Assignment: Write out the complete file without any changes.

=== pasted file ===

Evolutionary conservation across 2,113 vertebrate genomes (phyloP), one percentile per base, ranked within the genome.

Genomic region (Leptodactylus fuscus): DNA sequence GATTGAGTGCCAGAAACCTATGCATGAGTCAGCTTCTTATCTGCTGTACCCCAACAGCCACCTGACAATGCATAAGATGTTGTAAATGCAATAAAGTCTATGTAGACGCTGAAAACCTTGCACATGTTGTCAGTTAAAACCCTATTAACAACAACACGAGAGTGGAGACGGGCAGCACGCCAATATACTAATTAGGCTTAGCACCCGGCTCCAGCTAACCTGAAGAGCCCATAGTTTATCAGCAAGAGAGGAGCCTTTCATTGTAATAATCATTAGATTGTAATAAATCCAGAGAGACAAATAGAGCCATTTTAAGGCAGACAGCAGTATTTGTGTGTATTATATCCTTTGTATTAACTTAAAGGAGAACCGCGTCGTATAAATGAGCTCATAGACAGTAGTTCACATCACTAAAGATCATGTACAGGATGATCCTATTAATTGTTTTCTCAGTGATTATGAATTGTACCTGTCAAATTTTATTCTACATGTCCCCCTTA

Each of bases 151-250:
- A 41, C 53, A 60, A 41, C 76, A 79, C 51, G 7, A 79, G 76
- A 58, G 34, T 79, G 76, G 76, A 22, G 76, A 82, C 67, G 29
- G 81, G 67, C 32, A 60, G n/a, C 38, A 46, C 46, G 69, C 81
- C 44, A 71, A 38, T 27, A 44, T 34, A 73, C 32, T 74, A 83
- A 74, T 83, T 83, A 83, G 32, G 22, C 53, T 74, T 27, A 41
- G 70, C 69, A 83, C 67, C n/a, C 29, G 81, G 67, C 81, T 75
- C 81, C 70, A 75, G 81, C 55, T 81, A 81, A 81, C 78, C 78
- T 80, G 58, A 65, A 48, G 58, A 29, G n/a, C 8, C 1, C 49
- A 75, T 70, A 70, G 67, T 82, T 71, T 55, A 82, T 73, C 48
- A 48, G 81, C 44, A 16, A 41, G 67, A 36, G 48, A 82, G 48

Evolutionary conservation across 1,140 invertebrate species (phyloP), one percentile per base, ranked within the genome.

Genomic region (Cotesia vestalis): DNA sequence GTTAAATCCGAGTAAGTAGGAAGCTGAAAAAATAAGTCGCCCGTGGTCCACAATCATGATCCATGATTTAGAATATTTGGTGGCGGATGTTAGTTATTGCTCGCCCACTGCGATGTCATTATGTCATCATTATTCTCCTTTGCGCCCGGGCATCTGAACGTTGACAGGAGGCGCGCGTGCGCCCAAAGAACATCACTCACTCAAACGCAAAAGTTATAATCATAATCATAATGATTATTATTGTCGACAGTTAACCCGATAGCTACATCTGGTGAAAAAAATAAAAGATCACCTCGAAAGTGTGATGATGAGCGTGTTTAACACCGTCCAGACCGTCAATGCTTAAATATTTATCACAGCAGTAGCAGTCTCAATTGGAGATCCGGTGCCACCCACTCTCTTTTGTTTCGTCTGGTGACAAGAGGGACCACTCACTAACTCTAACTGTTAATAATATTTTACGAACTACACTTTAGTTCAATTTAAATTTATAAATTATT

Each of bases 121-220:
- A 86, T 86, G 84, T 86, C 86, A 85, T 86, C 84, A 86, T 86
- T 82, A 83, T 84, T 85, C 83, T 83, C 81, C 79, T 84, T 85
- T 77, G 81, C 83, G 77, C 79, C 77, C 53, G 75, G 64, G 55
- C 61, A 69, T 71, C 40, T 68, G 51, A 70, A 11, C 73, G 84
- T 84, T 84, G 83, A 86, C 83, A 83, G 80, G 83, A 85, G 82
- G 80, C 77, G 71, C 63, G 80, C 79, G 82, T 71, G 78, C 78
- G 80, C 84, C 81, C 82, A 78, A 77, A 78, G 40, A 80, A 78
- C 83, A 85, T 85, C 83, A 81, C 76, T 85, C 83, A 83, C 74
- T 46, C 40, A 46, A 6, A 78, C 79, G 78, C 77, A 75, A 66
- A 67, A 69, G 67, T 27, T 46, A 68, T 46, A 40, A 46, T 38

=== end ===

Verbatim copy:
Evolutionary conservation across 2,113 vertebrate genomes (phyloP), one percentile per base, ranked within the genome.

Genomic region (Leptodactylus fuscus): DNA sequence GATTGAGTGCCAGAAACCTATGCATGAGTCAGCTTCTTATCTGCTGTACCCCAACAGCCACCTGACAATGCATAAGATGTTGTAAATGCAATAAAGTCTATGTAGACGCTGAAAACCTTGCACATGTTGTCAGTTAAAACCCTATTAACAACAACACGAGAGTGGAGACGGGCAGCACGCCAATATACTAATTAGGCTTAGCACCCGGCTCCAGCTAACCTGAAGAGCCCATAGTTTATCAGCAAGAGAGGAGCCTTTCATTGTAATAATCATTAGATTGTAATAAATCCAGAGAGACAAATAGAGCCATTTTAAGGCAGACAGCAGTATTTGTGTGTATTATATCCTTTGTATTAACTTAAAGGAGAACCGCGTCGTATAAATGAGCTCATAGACAGTAGTTCACATCACTAAAGATCATGTACAGGATGATCCTATTAATTGTTTTCTCAGTGATTATGAATTGTACCTGTCAAATTTTATTCTACATGTCCCCCTTA

Each of bases 151-250:
- A 41, C 53, A 60, A 41, C 76, A 79, C 51, G 7, A 79, G 76
- A 58, G 34, T 79, G 76, G 76, A 22, G 76, A 82, C 67, G 29
- G 81, G 67, C 32, A 60, G n/a, C 38, A 46, C 46, G 69, C 81
- C 44, A 71, A 38, T 27, A 44, T 34, A 73, C 32, T 74, A 83
- A 74, T 83, T 83, A 83, G 32, G 22, C 53, T 74, T 27, A 41
- G 70, C 69, A 83, C 67, C n/a, C 29, G 81, G 67, C 81, T 75
- C 81, C 70, A 75, G 81, C 55, T 81, A 81, A 81, C 78, C 78
- T 80, G 58, A 65, A 48, G 58, A 29, G n/a, C 8, C 1, C 49
- A 75, T 70, A 70, G 67, T 82, T 71, T 55, A 82, T 73, C 48
- A 48, G 81, C 44, A 16, A 41, G 67, A 36, G 48, A 82, G 48

Evolutionary conservation across 1,140 invertebrate species (phyloP), one percentile per base, ranked within the genome.

Genomic region (Cotesia vestalis): DNA sequence GTTAAATCCGAGTAAGTAGGAAGCTGAAAAAATAAGTCGCCCGTGGTCCACAATCATGATCCATGATTTAGAATATTTGGTGGCGGATGTTAGTTATTGCTCGCCCACTGCGATGTCATTATGTCATCATTATTCTCCTTTGCGCCCGGGCATCTGAACGTTGACAGGAGGCGCGCGTGCGCCCAAAGAACATCACTCACTCAAACGCAAAAGTTATAATCATAATCATAATGATTATTATTGTCGACAGTTAACCCGATAGCTACATCTGGTGAAAAAAATAAAAGATCACCTCGAAAGTGTGATGATGAGCGTGTTTAACACCGTCCAGACCGTCAATGCTTAAATATTTATCACAGCAGTAGCAGTCTCAATTGGAGATCCGGTGCCACCCACTCTCTTTTGTTTCGTCTGGTGACAAGAGGGACCACTCACTAACTCTAACTGTTAATAATATTTTACGAACTACACTTTAGTTCAATTTAAATTTATAAATTATT

Each of bases 121-220:
- A 86, T 86, G 84, T 86, C 86, A 85, T 86, C 84, A 86, T 86
- T 82, A 83, T 84, T 85, C 83, T 83, C 81, C 79, T 84, T 85
- T 77, G 81, C 83, G 77, C 79, C 77, C 53, G 75, G 64, G 55
- C 61, A 69, T 71, C 40, T 68, G 51, A 70, A 11, C 73, G 84
- T 84, T 84, G 83, A 86, C 83, A 83, G 80, G 83, A 85, G 82
- G 80, C 77, G 71, C 63, G 80, C 79, G 82, T 71, G 78, C 78
- G 80, C 84, C 81, C 82, A 78, A 77, A 78, G 40, A 80, A 78
- C 83, A 85, T 85, C 83, A 81, C 76, T 85, C 83, A 83, C 74
- T 46, C 40, A 46, A 6, A 78, C 79, G 78, C 77, A 75, A 66
- A 67, A 69, G 67, T 27, T 46, A 68, T 46, A 40, A 46, T 38